Fact-distortion or rational choice?

Mockery of the US reaction was, however, not the only aspect present in the Chinese media that also produced more serious articles and turned the incident into a “fight over facts.” Indeed, depicting the US as a “fact-distorter” has become a common practice for China as many China-related statements by Western politicians tend to be unpopular in China and thus often called “groundless” or “distorted.” It is thus not surprising that the Chinese Foreign Minister utilized identical strategy and in the context of the Balloon Incident stressed that “the facts are clear and cannot be smeared,” criticizing the US of “turning a deaf ear” and thus expanding the tension between both countries. 

The image of the US as a “overreacting global bully” causing rising hostility and “unnecessary damage” to other states, reinforced by the Chinese media, tends to strengthen China’s contrasting self-portrayal as a “sincere” country, that poses no threat and aims to contribute to world peace and equality between states, to the domestic audience.  In fact, the “US hegemony” has been an ever-present buzzword in Chinese political statements, used repeatedly whenever its own position requires further reasoning and exculpation. For instance, the “fight against the US hegemony” has been echoed as part of China’s position on the Ukraine war, in the context of systemic rivalry, definitions of democracy, human rights, as well as topics related to technology and research and development. Amid the Balloon Incident, China has once more been said to face the “big fuss” steered by the West, exaggeration of the “China threat,” and attempts to smear China’s image and successes. 

Whereas Chinese officials, scholars, and journalists are often particularly rigid in their attitudes, strictly in line with China’s official positions, Chinese netizens are not always easily persuaded, as observed on Weibo and in comments under newspaper articles. Some netizens’ posts defended China, as expected from true nationalists, and even shared their thoughts on the potential impact of the Balloon Incident. One of them listed eight various effects, including a shift in the perception of the US (given the revelation of its true colors as a “meddler”) and expansion of China’s “circle of friends.” Other netizens called for some sort of response given that the US deliberately and “shamelessly” destroyed another country’s property, and the Chinese should not be “fantasizing about being friendly with the US” anymore and “take more aggressive action.”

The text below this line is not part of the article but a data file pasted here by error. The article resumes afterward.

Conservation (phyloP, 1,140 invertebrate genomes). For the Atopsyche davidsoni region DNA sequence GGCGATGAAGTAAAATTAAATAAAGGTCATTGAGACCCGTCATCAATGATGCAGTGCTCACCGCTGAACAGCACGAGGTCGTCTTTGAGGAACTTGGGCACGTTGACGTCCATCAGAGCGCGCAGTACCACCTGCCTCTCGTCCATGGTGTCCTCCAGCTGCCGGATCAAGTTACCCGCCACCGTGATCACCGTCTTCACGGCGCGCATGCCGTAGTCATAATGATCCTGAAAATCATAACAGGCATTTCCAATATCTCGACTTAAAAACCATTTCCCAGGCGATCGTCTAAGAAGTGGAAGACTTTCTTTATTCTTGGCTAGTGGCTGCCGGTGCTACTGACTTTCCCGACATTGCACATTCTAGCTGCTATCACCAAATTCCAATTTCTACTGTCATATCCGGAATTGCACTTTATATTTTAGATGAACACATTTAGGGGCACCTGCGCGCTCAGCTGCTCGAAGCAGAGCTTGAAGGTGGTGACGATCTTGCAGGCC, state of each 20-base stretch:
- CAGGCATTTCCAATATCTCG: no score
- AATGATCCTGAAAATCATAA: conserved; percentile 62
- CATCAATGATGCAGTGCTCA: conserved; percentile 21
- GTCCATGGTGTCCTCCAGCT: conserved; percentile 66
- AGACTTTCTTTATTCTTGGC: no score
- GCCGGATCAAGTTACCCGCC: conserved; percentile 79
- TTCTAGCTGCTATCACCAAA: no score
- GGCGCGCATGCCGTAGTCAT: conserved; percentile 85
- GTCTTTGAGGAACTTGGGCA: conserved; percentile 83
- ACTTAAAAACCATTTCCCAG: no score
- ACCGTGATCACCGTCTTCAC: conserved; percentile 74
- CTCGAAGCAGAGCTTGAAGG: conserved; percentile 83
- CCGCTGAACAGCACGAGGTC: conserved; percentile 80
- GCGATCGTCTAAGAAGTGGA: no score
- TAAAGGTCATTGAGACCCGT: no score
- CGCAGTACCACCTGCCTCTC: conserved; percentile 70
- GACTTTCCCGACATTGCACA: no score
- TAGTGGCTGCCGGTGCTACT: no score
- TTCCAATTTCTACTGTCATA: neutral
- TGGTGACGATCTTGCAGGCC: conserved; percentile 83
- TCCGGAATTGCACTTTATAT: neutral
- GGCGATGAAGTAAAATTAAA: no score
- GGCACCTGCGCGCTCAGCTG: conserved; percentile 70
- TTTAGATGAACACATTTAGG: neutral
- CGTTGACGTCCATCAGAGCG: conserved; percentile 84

Yet, dissenting voices appeared as well. Some internet users pointed out that shooting a foreign flying object down was only rational and China would have reacted similarly, was it the other way around. “We cannot blame anyone but ourselves for the lack of control over the balloon,” agreed another netizen, encouraging others to “think differently” while also asking, “would our country ever allow balloons from other states to just fly over its own territory?” Not many netizens, however, reacted positively to the message: “Stand up, your knees must hurt since you kneel before the US so much” scoffed one netizen at the comment, while others argued they “were not Americans” and thus there was “no change of thinking needed.”

The Balloon Incident became a tangible representation of the intensifying US-China rivalry and a herald of things to come. With tough rhetoric on both sides, similar incidents could very well put the two sides on a dangerous course. In fact, the balloon incident seems to be evolving into a balloon crisis of sorts. Just a few days after downing the balloon near South Carolina., the US Air Force have destroyed two more unidentified flying objects over US and Canada, respectively. Meanwhile, China closed the skies over Shandong province on February 12 after allegedly detecting a ‘UFO’ of its own. 


Key Topics

Balloon IncidentChinese Media WatchUnited States of America (USA)China